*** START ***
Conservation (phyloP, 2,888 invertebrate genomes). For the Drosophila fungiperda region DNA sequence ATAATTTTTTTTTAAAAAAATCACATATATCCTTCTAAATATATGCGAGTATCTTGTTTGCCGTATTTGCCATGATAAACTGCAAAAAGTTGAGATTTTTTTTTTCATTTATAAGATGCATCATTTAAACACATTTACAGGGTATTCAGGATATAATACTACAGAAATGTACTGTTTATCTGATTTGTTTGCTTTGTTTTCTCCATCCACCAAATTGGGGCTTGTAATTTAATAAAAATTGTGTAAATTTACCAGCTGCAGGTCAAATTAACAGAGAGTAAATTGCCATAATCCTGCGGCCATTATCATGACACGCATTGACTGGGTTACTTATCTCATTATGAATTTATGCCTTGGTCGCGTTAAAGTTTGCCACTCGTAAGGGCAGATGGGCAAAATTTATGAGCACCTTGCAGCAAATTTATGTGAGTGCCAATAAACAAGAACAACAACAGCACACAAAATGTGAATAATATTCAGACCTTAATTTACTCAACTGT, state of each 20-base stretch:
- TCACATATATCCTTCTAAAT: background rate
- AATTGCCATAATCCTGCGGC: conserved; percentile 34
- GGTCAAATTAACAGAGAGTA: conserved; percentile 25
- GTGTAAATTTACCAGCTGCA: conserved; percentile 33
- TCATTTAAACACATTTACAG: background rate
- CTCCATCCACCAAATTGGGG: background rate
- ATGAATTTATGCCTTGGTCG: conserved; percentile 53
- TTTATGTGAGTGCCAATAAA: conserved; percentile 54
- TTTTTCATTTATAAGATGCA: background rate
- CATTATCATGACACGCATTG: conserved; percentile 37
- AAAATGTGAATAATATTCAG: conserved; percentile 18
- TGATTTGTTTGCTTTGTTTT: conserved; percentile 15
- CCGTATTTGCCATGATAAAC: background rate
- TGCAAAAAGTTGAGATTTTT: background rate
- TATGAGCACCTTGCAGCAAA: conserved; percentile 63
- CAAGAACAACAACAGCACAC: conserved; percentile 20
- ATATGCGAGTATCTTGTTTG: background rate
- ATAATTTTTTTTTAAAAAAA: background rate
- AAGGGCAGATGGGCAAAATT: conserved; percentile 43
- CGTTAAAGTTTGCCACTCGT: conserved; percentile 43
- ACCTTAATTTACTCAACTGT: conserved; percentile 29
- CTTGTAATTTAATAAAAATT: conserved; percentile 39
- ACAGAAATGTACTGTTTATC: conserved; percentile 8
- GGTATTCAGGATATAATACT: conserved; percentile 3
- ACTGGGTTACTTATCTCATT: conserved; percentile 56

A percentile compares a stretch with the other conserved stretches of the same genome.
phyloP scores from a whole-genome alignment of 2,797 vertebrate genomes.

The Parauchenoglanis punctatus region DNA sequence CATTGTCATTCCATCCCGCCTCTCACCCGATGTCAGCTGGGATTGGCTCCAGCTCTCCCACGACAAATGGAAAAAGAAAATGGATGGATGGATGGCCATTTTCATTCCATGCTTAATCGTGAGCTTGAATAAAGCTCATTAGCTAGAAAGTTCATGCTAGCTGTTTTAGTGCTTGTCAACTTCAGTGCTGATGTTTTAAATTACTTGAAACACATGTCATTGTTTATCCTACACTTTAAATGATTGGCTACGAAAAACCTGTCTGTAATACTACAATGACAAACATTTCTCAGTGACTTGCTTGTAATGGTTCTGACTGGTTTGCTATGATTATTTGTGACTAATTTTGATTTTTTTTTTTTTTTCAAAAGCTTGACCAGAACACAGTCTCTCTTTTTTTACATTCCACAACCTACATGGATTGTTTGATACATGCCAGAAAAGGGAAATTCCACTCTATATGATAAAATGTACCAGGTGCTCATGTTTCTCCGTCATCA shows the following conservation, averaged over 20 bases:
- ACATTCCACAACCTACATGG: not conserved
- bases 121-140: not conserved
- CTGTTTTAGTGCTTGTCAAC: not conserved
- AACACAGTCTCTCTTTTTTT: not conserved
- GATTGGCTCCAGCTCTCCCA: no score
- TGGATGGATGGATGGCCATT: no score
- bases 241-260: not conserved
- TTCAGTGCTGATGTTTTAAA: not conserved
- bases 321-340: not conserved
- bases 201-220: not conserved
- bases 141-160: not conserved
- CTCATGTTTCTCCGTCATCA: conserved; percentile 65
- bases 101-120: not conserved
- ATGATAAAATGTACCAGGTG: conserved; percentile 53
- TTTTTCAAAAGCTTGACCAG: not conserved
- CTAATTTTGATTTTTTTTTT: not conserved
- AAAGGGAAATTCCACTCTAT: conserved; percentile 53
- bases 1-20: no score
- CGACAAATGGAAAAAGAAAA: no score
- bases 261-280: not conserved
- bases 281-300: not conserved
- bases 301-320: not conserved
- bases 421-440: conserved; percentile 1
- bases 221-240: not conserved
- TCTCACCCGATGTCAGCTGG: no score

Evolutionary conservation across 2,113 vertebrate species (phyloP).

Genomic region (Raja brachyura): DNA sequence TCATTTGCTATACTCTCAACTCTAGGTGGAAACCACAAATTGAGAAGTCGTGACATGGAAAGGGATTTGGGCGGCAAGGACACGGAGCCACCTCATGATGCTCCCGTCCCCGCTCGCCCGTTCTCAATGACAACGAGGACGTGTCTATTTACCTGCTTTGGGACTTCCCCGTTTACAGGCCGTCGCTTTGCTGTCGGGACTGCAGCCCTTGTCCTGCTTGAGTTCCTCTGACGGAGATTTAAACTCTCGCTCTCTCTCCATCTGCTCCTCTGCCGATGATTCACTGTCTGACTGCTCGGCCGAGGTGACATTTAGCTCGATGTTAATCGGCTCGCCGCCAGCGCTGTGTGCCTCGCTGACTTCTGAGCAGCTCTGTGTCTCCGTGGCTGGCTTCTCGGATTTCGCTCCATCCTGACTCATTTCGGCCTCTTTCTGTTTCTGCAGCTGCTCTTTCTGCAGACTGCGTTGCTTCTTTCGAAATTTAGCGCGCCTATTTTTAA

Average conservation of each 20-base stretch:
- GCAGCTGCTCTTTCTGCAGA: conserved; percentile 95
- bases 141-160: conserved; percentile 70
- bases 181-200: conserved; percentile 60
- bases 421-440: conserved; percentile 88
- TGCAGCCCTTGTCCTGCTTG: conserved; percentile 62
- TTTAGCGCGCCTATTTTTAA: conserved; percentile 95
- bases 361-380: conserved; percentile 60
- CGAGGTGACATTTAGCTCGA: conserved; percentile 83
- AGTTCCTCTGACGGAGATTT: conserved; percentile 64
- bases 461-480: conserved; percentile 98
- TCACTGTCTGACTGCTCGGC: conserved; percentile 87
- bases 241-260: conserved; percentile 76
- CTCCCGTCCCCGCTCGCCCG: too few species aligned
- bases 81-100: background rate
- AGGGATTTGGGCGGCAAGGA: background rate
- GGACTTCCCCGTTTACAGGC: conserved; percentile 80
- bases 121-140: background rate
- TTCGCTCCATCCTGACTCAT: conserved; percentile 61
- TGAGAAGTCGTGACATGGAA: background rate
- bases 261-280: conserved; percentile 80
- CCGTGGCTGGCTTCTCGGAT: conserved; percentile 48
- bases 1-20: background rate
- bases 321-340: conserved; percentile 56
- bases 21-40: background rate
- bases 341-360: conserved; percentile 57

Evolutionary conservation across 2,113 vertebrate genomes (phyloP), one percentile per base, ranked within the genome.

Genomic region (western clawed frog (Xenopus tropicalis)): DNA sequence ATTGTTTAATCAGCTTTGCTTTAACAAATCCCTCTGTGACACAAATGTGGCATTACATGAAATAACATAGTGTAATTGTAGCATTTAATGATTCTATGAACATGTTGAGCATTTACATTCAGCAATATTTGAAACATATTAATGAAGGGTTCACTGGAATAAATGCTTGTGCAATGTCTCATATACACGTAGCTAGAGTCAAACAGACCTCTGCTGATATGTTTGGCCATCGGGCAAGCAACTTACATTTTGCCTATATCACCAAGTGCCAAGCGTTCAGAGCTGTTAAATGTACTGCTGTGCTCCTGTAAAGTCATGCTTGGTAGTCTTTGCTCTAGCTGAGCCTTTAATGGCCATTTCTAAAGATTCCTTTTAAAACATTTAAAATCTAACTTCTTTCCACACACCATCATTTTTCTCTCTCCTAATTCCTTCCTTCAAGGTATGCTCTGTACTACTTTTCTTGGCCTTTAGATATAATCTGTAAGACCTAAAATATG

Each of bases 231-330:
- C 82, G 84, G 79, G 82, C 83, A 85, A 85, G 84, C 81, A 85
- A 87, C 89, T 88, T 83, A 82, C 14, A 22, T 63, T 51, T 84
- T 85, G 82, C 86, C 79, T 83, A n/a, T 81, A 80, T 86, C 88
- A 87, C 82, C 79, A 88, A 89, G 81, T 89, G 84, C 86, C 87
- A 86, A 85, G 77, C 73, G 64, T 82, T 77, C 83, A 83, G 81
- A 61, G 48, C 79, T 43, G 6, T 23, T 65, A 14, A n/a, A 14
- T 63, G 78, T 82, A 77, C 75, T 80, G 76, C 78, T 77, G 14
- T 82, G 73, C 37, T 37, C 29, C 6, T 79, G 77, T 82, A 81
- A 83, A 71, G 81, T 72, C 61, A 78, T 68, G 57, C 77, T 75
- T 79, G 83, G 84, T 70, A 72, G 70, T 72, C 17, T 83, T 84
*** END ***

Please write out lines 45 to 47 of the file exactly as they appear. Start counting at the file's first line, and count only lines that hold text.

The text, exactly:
- CTAATTTTGATTTTTTTTTT: not conserved
- AAAGGGAAATTCCACTCTAT: conserved; percentile 53
- bases 1-20: no score